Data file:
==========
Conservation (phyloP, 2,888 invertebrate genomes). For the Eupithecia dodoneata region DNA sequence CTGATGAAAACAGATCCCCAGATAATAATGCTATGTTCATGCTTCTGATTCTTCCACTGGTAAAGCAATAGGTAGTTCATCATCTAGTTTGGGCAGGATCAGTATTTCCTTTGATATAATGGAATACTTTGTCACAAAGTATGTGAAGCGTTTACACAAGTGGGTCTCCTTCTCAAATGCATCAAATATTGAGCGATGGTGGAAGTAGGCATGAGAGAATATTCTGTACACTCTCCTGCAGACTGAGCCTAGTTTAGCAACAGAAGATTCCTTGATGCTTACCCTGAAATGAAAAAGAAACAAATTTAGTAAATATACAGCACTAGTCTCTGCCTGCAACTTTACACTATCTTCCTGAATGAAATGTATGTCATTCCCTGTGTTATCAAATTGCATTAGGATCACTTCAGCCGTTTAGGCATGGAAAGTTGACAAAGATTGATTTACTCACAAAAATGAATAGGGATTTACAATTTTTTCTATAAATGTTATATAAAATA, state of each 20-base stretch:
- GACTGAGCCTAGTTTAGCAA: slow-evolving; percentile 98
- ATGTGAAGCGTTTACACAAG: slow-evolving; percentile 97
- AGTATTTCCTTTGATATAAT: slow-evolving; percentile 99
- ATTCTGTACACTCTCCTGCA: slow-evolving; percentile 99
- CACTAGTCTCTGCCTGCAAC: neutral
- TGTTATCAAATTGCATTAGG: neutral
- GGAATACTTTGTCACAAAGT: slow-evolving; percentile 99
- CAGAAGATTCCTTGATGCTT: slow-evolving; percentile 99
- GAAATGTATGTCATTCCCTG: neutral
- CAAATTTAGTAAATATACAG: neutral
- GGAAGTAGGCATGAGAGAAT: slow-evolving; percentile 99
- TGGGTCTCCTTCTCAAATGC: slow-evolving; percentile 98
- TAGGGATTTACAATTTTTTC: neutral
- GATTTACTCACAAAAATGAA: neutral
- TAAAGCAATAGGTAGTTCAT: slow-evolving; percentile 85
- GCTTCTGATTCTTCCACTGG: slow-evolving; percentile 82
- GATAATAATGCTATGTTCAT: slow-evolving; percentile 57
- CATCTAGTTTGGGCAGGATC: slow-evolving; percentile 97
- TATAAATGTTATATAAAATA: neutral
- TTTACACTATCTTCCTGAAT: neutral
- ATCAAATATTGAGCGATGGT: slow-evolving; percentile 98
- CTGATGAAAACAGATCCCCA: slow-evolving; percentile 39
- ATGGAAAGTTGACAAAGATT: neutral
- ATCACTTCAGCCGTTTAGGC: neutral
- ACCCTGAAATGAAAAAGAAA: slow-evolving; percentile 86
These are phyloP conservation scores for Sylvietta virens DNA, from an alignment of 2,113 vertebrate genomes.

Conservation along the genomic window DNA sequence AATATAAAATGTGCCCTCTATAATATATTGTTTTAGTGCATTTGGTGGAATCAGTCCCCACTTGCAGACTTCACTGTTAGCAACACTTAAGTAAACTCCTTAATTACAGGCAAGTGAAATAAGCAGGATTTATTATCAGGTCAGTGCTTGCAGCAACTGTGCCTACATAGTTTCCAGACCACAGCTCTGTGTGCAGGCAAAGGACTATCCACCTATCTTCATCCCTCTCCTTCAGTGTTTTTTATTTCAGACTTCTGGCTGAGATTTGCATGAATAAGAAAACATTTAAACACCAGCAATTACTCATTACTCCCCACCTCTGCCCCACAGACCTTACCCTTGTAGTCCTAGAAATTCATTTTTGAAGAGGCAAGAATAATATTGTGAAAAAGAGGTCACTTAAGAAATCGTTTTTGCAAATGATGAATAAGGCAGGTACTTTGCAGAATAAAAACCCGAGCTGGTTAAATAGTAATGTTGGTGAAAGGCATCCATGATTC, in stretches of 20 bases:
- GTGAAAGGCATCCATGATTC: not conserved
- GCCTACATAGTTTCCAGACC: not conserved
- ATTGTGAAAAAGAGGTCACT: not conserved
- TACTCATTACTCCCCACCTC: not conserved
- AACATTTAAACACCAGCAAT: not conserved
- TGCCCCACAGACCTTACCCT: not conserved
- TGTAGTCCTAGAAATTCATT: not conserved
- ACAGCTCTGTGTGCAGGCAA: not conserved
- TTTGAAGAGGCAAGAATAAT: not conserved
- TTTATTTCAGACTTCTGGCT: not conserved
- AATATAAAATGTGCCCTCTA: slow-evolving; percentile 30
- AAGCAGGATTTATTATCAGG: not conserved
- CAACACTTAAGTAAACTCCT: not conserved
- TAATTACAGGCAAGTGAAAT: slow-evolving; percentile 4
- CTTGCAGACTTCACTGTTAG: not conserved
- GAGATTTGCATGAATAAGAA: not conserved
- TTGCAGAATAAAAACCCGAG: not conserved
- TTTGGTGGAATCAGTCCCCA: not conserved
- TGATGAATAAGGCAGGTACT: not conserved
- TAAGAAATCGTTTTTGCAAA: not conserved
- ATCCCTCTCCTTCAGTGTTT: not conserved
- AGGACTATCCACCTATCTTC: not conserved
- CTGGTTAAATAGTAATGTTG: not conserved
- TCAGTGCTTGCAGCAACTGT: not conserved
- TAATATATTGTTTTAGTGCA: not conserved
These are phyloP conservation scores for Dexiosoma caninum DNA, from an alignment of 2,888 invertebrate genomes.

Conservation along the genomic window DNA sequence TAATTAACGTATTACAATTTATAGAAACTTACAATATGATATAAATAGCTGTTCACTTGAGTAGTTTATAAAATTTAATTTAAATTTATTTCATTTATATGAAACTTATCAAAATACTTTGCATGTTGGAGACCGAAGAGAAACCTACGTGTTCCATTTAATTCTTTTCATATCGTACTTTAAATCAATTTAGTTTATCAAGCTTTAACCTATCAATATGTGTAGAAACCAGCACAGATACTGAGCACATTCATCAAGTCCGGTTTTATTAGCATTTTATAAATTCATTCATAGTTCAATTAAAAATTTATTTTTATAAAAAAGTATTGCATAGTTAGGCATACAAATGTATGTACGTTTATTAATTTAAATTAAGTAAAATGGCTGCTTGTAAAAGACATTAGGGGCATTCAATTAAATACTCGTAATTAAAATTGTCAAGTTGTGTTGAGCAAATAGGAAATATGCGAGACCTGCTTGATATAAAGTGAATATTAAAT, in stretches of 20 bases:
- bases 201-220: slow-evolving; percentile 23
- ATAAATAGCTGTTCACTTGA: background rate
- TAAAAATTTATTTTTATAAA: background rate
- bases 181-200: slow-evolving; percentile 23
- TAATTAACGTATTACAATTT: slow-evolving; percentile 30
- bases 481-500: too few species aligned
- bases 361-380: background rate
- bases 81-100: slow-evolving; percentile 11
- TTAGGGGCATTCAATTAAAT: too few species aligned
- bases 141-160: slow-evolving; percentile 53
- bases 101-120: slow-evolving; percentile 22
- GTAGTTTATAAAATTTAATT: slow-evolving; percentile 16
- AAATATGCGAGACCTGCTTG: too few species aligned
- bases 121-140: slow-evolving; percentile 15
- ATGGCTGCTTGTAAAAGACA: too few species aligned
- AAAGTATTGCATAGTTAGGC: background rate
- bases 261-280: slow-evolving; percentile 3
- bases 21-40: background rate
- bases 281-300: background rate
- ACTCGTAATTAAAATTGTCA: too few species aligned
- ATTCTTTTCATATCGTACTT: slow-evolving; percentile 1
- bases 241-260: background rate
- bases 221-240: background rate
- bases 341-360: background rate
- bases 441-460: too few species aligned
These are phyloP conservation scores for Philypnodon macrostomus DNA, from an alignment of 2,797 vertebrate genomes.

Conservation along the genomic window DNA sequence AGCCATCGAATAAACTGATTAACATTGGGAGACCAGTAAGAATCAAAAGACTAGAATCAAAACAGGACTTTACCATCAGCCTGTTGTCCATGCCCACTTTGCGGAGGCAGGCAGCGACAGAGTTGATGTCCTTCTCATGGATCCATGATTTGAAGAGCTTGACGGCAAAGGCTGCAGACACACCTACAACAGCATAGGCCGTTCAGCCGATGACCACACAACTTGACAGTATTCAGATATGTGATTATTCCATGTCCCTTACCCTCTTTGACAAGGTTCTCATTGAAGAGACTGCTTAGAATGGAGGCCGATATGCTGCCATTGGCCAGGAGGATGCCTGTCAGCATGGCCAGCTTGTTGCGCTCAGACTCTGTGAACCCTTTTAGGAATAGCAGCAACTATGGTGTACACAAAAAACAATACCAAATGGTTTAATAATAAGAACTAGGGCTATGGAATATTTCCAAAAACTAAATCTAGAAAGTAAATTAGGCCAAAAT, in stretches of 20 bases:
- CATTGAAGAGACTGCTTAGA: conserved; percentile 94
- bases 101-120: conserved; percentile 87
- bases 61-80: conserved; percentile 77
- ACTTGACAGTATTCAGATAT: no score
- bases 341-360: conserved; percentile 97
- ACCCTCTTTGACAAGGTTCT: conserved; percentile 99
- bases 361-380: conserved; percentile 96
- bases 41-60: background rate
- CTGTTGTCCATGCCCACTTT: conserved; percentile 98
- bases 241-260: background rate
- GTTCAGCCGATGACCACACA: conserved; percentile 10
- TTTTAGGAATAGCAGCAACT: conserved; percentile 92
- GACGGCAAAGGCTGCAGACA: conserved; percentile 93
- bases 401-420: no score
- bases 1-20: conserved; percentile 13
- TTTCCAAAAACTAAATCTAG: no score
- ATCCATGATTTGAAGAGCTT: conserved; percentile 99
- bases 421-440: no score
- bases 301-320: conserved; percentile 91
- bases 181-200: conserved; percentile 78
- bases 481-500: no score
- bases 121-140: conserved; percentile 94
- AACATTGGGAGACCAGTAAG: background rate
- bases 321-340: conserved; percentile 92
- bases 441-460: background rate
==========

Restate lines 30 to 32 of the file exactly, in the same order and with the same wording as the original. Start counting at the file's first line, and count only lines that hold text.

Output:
- GCCTACATAGTTTCCAGACC: not conserved
- ATTGTGAAAAAGAGGTCACT: not conserved
- TACTCATTACTCCCCACCTC: not conserved